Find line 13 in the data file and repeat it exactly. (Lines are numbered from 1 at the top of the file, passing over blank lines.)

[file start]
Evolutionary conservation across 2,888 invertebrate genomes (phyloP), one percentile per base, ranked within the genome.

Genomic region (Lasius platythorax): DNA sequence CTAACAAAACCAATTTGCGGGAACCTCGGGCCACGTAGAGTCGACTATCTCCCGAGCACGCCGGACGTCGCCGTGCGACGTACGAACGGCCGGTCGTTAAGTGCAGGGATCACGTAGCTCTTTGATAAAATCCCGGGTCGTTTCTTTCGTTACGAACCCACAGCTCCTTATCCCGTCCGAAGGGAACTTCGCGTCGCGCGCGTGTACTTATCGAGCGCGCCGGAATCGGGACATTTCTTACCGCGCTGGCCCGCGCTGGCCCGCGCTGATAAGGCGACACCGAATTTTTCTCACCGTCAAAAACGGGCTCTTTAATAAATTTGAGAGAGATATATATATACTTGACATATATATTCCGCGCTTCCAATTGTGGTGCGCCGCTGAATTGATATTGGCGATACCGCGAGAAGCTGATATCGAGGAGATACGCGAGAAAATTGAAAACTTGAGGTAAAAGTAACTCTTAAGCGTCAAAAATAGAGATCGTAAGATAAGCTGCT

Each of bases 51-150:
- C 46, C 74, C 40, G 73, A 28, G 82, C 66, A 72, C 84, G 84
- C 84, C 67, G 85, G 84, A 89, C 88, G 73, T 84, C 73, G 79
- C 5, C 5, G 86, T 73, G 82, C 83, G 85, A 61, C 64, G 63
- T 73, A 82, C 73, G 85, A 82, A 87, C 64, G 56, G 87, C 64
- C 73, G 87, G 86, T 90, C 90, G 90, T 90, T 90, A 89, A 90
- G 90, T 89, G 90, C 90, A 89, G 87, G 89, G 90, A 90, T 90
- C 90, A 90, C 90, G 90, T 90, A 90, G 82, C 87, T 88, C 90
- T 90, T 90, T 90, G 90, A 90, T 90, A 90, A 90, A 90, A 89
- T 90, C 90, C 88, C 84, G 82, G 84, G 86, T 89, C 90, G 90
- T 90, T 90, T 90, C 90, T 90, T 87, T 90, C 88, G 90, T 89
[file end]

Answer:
- T 90, T 90, T 90, C 90, T 90, T 87, T 90, C 88, G 90, T 89